Pop Culture Princess

Pop Culture Princess
especially welcome to extensive readers

Monday, March 07, 2011

A riff on the importance of RIF

Last week,a bill was passed in Congress and signed by the President that,amongst other things,took away federal funding for Reading Is Fundamental,also known as RIF.

Normally I don't get political on this blog but being that this is an important issue that many pop culture followers as well as book lovers would be concerned about,an exception to my personal rule is warranted here.

RIF has been active since 1966,providing books and literacy services to children in need and while it is a non-profit program,the bulk of it's budget comes from grants along with donations both of time and money from outside sources. Reasons for denying them their annual 25 million grant include such statements as "This is only a temporary bill,so the government won't have to shut down,okay?" and "We have to streamline all of these programs in order to control spending".

Well,nowadays we all know just how fast temporary can become permanent and if you want to consolidate educational programs,why eliminate one of the most efficient ones out there? Not to mention that I hardly think that the key to keeping the government from shutting down is in taking away books from poor kids. That's as financially responsible as let them eat cake.

Taking away the funds from RIF might seem to some to be a necessary evil but in my opinion,that kind of choice is the type that only a Dickensian villain would be in full support of:

Some would say that it's more important to give that money towards our libraries,which is a good idea except that a lot of library funding comes from the states and those budgets are also being dramatically reduced.

With such vital resources under siege from spending cuts,RIF would certainly be a great help in providing local libraries with volunteer programs for kids and parents alike,particularly since library usage has gone up over the past few years due to our current row of hard times that we're hoeing.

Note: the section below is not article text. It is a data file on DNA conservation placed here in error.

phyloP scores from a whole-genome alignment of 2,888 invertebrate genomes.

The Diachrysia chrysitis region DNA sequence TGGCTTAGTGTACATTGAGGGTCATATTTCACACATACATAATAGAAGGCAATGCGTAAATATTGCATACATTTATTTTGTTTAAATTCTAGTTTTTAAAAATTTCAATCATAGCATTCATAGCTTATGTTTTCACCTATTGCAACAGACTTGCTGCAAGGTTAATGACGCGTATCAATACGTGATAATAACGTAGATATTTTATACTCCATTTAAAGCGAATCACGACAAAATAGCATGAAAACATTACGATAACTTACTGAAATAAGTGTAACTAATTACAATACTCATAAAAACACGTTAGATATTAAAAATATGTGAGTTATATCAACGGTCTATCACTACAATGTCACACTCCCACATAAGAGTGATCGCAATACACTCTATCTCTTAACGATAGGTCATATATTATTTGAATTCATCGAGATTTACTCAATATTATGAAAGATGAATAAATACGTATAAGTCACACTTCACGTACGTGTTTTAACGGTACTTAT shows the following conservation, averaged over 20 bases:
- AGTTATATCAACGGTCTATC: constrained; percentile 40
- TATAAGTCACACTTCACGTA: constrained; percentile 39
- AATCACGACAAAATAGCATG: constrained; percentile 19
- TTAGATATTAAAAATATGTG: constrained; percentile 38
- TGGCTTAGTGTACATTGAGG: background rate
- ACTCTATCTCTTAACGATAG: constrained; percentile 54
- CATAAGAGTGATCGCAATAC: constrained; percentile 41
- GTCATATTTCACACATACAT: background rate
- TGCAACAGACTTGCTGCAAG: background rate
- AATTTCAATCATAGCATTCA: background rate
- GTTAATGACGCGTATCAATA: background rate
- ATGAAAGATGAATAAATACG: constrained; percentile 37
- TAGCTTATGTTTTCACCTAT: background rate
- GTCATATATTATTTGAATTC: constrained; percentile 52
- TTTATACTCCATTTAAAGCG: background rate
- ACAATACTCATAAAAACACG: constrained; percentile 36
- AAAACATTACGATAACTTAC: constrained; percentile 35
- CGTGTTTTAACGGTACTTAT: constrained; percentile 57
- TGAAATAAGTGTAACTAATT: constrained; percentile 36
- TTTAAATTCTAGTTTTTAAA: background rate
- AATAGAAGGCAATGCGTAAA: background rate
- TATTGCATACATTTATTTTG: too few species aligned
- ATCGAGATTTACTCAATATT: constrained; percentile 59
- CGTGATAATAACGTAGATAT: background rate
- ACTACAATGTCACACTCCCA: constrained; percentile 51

When I was a kid,I was fortunate enough to have parents that encouraged me to read and took time out to take me to the library,plus provide books for me whenever they had the chance. Watching those public service ads for RIF on TV during my childhood only further compounded the notion that I was truly blessed to be a reader:

It's even more of a struggle today to get kids interested in books,with all of the technological distractions swirling up around them. Yes,children's literature is available via e-readers but many families can't afford such a luxury even in good economic times. With all of the changes and challenges facing the current as well as the next generation,reading skills are vital to the future of our nation:

"Well,the bill is already signed,Lady T. What can we do about it now?" We can still make our voices heard on this subject by going to the RIF website and sending letters of protest to our elected officials.

The site has a "find your representative" application for adults to write either e-mail or printed letters to their state and federal reps(as well as the President)and there's a writing campaign under way for children to partake in,too. Freedom of speech is a great power but also a great responsibility that needs to be called upon in troubled times such as these.

Hopefully,things will get better as we go along and perhaps there will come a time when cutting off books to those who badly need them sound like something out of a fairytale. Until then,readers of all ages have to take up the good fight in our own way and do our best to make books and reading the most beautiful gift there is to give:

No comments: